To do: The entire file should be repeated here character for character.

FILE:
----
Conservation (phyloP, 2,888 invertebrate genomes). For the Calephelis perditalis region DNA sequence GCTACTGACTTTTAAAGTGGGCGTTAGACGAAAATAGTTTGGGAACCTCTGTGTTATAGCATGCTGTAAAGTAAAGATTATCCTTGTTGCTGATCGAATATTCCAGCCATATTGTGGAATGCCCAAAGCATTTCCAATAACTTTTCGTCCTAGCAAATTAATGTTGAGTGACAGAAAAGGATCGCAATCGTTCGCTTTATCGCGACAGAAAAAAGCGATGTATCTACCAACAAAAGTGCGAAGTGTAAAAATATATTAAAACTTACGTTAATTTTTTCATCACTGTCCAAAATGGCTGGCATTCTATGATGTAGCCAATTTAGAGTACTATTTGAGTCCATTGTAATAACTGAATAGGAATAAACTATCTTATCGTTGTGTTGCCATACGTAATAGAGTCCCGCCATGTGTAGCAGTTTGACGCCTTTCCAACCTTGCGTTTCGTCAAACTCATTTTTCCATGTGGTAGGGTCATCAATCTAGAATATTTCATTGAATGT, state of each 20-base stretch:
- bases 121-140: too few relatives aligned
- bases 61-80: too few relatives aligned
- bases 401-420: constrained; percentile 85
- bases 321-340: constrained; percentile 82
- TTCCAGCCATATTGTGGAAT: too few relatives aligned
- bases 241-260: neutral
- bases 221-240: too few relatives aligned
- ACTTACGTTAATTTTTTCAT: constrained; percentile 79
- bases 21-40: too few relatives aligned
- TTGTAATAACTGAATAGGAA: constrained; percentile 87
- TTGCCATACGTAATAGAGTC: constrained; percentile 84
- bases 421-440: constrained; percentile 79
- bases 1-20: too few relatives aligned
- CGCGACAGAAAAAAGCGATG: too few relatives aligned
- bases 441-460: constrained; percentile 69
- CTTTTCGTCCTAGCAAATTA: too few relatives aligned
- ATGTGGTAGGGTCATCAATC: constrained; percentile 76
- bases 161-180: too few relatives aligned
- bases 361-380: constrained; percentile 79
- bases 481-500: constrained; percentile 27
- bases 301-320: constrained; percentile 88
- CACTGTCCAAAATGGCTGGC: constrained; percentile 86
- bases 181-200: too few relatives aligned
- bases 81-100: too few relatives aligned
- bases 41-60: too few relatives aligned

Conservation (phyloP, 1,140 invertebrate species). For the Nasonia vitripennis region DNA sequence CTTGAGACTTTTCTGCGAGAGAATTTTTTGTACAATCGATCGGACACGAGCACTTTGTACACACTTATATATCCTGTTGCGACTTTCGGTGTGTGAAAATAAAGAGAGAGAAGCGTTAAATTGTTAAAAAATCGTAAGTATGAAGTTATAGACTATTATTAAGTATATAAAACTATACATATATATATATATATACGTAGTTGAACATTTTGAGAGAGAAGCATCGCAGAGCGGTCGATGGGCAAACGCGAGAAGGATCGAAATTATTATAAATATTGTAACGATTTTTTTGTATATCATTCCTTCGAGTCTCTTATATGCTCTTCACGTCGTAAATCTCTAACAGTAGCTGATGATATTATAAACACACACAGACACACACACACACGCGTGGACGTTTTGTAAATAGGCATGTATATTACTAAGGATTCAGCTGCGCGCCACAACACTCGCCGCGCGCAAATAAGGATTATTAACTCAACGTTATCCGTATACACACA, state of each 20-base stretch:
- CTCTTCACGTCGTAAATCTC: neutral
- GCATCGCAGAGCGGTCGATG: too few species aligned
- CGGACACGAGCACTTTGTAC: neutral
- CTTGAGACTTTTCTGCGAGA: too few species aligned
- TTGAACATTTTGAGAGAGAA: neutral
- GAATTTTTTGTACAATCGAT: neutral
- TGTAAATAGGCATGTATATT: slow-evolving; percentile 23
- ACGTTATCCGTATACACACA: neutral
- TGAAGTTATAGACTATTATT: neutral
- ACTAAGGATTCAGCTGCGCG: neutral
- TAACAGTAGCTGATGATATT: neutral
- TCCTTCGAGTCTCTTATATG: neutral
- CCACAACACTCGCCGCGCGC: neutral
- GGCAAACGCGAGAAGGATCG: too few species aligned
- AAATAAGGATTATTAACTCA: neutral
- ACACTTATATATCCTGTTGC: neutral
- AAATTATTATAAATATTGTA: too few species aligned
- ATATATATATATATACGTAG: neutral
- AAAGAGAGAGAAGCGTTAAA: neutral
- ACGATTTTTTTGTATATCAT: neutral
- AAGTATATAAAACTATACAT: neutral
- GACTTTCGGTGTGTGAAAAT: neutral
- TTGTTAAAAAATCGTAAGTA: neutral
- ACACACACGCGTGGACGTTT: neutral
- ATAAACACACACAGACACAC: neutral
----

Conservation (phyloP, 2,888 invertebrate genomes). For the Calephelis perditalis region DNA sequence GCTACTGACTTTTAAAGTGGGCGTTAGACGAAAATAGTTTGGGAACCTCTGTGTTATAGCATGCTGTAAAGTAAAGATTATCCTTGTTGCTGATCGAATATTCCAGCCATATTGTGGAATGCCCAAAGCATTTCCAATAACTTTTCGTCCTAGCAAATTAATGTTGAGTGACAGAAAAGGATCGCAATCGTTCGCTTTATCGCGACAGAAAAAAGCGATGTATCTACCAACAAAAGTGCGAAGTGTAAAAATATATTAAAACTTACGTTAATTTTTTCATCACTGTCCAAAATGGCTGGCATTCTATGATGTAGCCAATTTAGAGTACTATTTGAGTCCATTGTAATAACTGAATAGGAATAAACTATCTTATCGTTGTGTTGCCATACGTAATAGAGTCCCGCCATGTGTAGCAGTTTGACGCCTTTCCAACCTTGCGTTTCGTCAAACTCATTTTTCCATGTGGTAGGGTCATCAATCTAGAATATTTCATTGAATGT, state of each 20-base stretch:
- bases 121-140: too few relatives aligned
- bases 61-80: too few relatives aligned
- bases 401-420: constrained; percentile 85
- bases 321-340: constrained; percentile 82
- TTCCAGCCATATTGTGGAAT: too few relatives aligned
- bases 241-260: neutral
- bases 221-240: too few relatives aligned
- ACTTACGTTAATTTTTTCAT: constrained; percentile 79
- bases 21-40: too few relatives aligned
- TTGTAATAACTGAATAGGAA: constrained; percentile 87
- TTGCCATACGTAATAGAGTC: constrained; percentile 84
- bases 421-440: constrained; percentile 79
- bases 1-20: too few relatives aligned
- CGCGACAGAAAAAAGCGATG: too few relatives aligned
- bases 441-460: constrained; percentile 69
- CTTTTCGTCCTAGCAAATTA: too few relatives aligned
- ATGTGGTAGGGTCATCAATC: constrained; percentile 76
- bases 161-180: too few relatives aligned
- bases 361-380: constrained; percentile 79
- bases 481-500: constrained; percentile 27
- bases 301-320: constrained; percentile 88
- CACTGTCCAAAATGGCTGGC: constrained; percentile 86
- bases 181-200: too few relatives aligned
- bases 81-100: too few relatives aligned
- bases 41-60: too few relatives aligned

Conservation (phyloP, 1,140 invertebrate species). For the Nasonia vitripennis region DNA sequence CTTGAGACTTTTCTGCGAGAGAATTTTTTGTACAATCGATCGGACACGAGCACTTTGTACACACTTATATATCCTGTTGCGACTTTCGGTGTGTGAAAATAAAGAGAGAGAAGCGTTAAATTGTTAAAAAATCGTAAGTATGAAGTTATAGACTATTATTAAGTATATAAAACTATACATATATATATATATATACGTAGTTGAACATTTTGAGAGAGAAGCATCGCAGAGCGGTCGATGGGCAAACGCGAGAAGGATCGAAATTATTATAAATATTGTAACGATTTTTTTGTATATCATTCCTTCGAGTCTCTTATATGCTCTTCACGTCGTAAATCTCTAACAGTAGCTGATGATATTATAAACACACACAGACACACACACACACGCGTGGACGTTTTGTAAATAGGCATGTATATTACTAAGGATTCAGCTGCGCGCCACAACACTCGCCGCGCGCAAATAAGGATTATTAACTCAACGTTATCCGTATACACACA, state of each 20-base stretch:
- CTCTTCACGTCGTAAATCTC: neutral
- GCATCGCAGAGCGGTCGATG: too few species aligned
- CGGACACGAGCACTTTGTAC: neutral
- CTTGAGACTTTTCTGCGAGA: too few species aligned
- TTGAACATTTTGAGAGAGAA: neutral
- GAATTTTTTGTACAATCGAT: neutral
- TGTAAATAGGCATGTATATT: slow-evolving; percentile 23
- ACGTTATCCGTATACACACA: neutral
- TGAAGTTATAGACTATTATT: neutral
- ACTAAGGATTCAGCTGCGCG: neutral
- TAACAGTAGCTGATGATATT: neutral
- TCCTTCGAGTCTCTTATATG: neutral
- CCACAACACTCGCCGCGCGC: neutral
- GGCAAACGCGAGAAGGATCG: too few species aligned
- AAATAAGGATTATTAACTCA: neutral
- ACACTTATATATCCTGTTGC: neutral
- AAATTATTATAAATATTGTA: too few species aligned
- ATATATATATATATACGTAG: neutral
- AAAGAGAGAGAAGCGTTAAA: neutral
- ACGATTTTTTTGTATATCAT: neutral
- AAGTATATAAAACTATACAT: neutral
- GACTTTCGGTGTGTGAAAAT: neutral
- TTGTTAAAAAATCGTAAGTA: neutral
- ACACACACGCGTGGACGTTT: neutral
- ATAAACACACACAGACACAC: neutral